Hi, Stephanie, and welcome to the PH SPOT podcast. Thank you so much for joining us today.
Yeah, thank you so much for having me. I appreciate being here today.
Yeah, I am super pumped to get into your journey, especially because you have done somewhat of a career transition, which I am hearing more and more people thinking about these days, I think I had come across an engineer earlier this year who was thinking about pivoting into the field of public health. And similarly, you were a former physical education and health teacher. I mean, there’s a element of health there, and then you kind of moved into public health or, you know, you can maybe tell us a bit about how you first started your career into teaching. And then what that turning point was for you to perhaps explore the field of public health.
I’m gonna start at the very, very beginning. And so when I went to undergraduate school, I had no idea what I wanted to do. So I took a bunch of exercise science classes, anatomy classes, how classes really grabbed my attention, and I was really good anatomy and physiology. And so I kind of stuck with it. So I was an exercise science major. But unfortunately, there wasn’t a teaching portion with it. And I was really, I really like finding out like the most interesting thing, and then finding out the most information about it. And then like educating somebody about it. I love telling people about things that I’m passionate about. So I decided to transfer it from Bloomsburg University in Pennsylvania, where it was super cold to the University of North Carolina, Wilmington, and CW and they had a community health education program. And I’m like, this is perfect. So I went ahead and got my degree, I just had two years there. And what I noticed after I graduated, I didn’t have that teaching portion that I wanted to, I could have worked for the health department, but I ended up getting more into the gym. So I became a personal trainer. So I was a personal trainer for about two and a half years. And I really enjoyed it. It was something that I really, really liked. So while I’m teaching people about the gym and how to move and use the equipment properly, there was just something I really enjoyed, you know, just working with children. And so I’ve also been a coach, a girls lacrosse coach for 18 years. And so that kind of I wanted to bring all that together. So I went back to school to get my teacher’s certificate. So added that we’re just kind of collecting all of the all of the pieces of paper, all of it. Once I had that personal training background, I actually was able to get my certification faster because I was a personal trainer. So that was actually really helpful to me because I was able to get that faster. So I got that right when everything crashed in 2008 and I could not find a teaching job. I don’t know if you know PE teachers they stay, they stay really long time.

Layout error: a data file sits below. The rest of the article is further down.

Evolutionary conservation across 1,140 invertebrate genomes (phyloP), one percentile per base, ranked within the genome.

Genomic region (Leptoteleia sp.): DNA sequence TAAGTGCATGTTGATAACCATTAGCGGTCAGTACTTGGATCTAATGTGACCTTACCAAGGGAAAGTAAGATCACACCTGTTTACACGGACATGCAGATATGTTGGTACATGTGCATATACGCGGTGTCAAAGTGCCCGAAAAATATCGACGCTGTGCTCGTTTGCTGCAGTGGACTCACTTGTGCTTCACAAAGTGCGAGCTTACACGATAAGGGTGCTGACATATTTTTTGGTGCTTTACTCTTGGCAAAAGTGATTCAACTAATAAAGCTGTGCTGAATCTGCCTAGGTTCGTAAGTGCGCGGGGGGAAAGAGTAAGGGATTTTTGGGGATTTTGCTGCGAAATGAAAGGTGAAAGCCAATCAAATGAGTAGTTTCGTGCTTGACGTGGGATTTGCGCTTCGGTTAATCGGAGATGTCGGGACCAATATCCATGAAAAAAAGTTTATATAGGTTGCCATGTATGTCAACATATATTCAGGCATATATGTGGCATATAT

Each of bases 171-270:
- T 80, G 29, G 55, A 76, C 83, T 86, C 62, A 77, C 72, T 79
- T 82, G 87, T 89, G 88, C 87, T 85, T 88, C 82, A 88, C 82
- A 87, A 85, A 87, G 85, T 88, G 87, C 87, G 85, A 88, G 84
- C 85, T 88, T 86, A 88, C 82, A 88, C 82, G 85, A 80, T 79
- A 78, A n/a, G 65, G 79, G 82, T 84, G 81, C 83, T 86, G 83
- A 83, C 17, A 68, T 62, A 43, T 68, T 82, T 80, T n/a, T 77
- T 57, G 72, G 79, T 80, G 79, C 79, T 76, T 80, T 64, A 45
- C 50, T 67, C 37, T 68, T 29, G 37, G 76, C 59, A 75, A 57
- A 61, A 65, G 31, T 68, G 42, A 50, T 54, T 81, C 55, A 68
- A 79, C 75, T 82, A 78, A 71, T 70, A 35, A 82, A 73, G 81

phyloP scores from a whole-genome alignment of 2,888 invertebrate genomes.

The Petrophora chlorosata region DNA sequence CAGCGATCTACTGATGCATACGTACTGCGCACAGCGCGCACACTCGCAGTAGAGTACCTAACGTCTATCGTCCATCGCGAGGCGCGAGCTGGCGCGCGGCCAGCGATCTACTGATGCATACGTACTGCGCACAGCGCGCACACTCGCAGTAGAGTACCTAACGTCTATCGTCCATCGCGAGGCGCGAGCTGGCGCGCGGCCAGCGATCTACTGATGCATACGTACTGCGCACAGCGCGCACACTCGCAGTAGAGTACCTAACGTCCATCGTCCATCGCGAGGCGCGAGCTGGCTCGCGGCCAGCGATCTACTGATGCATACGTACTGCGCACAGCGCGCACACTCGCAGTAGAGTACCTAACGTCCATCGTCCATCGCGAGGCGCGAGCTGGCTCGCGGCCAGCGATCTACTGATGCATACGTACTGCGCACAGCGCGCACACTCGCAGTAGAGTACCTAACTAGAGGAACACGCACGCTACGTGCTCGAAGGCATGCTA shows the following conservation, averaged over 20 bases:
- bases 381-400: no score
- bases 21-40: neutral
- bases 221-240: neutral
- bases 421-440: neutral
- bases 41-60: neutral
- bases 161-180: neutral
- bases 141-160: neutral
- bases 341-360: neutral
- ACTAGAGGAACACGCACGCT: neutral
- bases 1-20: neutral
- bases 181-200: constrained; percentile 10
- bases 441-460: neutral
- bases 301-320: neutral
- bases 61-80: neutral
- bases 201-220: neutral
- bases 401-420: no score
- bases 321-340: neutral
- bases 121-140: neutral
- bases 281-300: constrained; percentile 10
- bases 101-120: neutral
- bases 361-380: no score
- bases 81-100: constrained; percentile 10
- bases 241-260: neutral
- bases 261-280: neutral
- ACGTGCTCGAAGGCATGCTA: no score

And they hang out. And that’s I mean, there’s only one or two up to four, depending on how big the school district is at any school. So that’s kind of where I found myself. So I ended up just substitute teaching. And I was a nanny for a little bit. And I was just trying to find that job. And so in 2010, I finally found my perfect PE job at a middle school in my town. And it was definitely faith. It’s one of those things where you get hired, and I walked in the building, and I had three interviews. And for some reason, when I walked in that building, I knew I was like, this kind of feels like home, I really like it here. And with that being said, that’s where I was for 10 years, I was at the same middle school, teaching sixth, seventh and eighth grade PE and health. In addition, I also was a girls lacrosse coach for middle school, as well as I was in the summer. And fall did a couple of travel girls lacrosse programs, mostly with high schoolers, I chose to work with high schoolers because I didn’t teach high school. So I wanted to get a little bit more high level coaching at that. And so that was super exciting, kind of like dribbling a little bit of softball here and, you know, helping out and during those 10 years, when I got my job, I knew specifically that I was not going to be a teacher for 30 years or 20 years. I knew that right away. And I just knew by the time 20 or 30 years would have elapsed that it would have been changed at the time where it wouldn’t be somewhere I wanted to be. And I knew that there was a path after teaching for me. I just didn’t know what it was at that time. And so as I was going, you know, throughout the years coaching, and I taught driver’s education, so I was in cars with teenagers really scary.